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Smart Lighting

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Using innovation to light our world sustainably

solar bike path netherlands 3Photo Credit Studio Roosegaard

Here at one of our main goals is to raise awareness about the importance of the night sky and how to protect and preserve natural darkness. We do this not just because we value the Cosmos, but because the night sky is integral to our wellbeing and that of the environment.

We are particularly interested in innovative, energy efficient and environmentally sensitive lighting because the world needs sustainable solutions to overcome light pollution. Best lighting practices are the way forward.

Thankfully, advances in technology offer systems that can meet a wide range of lighting requirements, including those that adapt to changing conditions. This is welcome news because towns and cities can select the best options for their particular needs, instead of following a one size fits all, blanket approach.

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It will all be over in a few hours

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We are counting down to 14 July 2015 when the New Horizons spacecraft will fly by the binary dwarf planet Pluto-Charon. A lot of people, especially the New Horizons team at the Johns Hopkins Applied Physics Laboratory in Maryland, will keep their fingers and toes crossed, hoping that the painstaking preparations and the navigation of this unique mission will render the results as planned.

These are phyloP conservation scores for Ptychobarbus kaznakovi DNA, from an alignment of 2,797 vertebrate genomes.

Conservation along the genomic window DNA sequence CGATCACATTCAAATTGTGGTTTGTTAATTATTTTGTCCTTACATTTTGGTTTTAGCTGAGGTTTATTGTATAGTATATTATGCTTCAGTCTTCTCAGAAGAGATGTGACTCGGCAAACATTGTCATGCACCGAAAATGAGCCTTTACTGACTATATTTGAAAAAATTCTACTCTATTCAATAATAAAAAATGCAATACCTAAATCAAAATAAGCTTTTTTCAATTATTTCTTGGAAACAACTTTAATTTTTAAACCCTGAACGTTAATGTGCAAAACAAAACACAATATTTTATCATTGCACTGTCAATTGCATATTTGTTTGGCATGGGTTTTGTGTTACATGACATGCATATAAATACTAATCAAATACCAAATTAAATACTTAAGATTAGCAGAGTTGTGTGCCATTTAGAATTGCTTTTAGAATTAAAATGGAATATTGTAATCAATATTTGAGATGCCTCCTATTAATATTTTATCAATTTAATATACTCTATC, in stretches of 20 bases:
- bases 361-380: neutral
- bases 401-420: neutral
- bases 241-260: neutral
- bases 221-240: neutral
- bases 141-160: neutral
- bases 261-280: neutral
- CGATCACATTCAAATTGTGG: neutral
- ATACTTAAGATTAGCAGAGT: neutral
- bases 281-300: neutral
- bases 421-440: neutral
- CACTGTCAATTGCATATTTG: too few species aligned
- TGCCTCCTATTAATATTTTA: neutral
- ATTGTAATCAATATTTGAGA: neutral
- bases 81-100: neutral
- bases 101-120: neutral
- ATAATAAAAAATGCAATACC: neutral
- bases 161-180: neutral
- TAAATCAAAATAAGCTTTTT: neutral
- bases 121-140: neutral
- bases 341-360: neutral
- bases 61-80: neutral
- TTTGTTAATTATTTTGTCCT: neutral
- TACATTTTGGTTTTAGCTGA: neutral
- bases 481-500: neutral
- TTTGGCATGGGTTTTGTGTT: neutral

PlutoCharon300New Horizons will approach the Pluto system face-on almost perpendicular to the Pluto-Charon orbit which itself is almost perpendicular to the ecliptic. This view, as we also see it at the moment from Earth, happens during two periods of Pluto’s long orbit around the Sun. Early images from New Horizons have already shown the interesting “dance” of this binary system.
The animation here, which was made about at the time that New Horizons was launched, shows the mutual Pluto-Charon orbit to scale. The red dot indicates the joint centre of mass of the system, which lies more than 1000 km above Pluto’s surface (more than Pluto’s radius). Because of their relative size and distance, Pluto and Charon are in mutual tidal locking, which means that they face each other with the same side all the time.

New Horizons will fly close past this system on 14 July at 11:50 UT, at a distance 12,500 km from Pluto's surface. This is well within the orbits of the four moons Styx, Nix, Kerberos and Hydra, the furthest of which (Hydra) has an orbital radius of almost 65,000 km. During the flyby all systems aboard the spacecraft will work overtime, but the observations of the Pluto system have already begun long before that.

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Eric Becklin tells about SOFIA

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In 2013, I  had the great opportunity to interview the Chief Science Advisor of SOFIA, Eric Becklin whilst the flying telescope was here in New Zealand for its first southern deployment. During the interview, Eric Becklin told us about the telescope, the aircraft, about why SOFIA is in New Zealand and Southern Hemisphere, the wonders of infrared astronomy, favourite discoveries and what he thinks about the future of humankind.

Find out more and watch the video here:


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Help needed: Questions from the Middle Pod (age 7/8)

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I received this email from Lee - who organised the fantastic Space Night last week. The Middle Pod felt obviously VERY inspired by the amazing lineup of people who participated in the Space Night.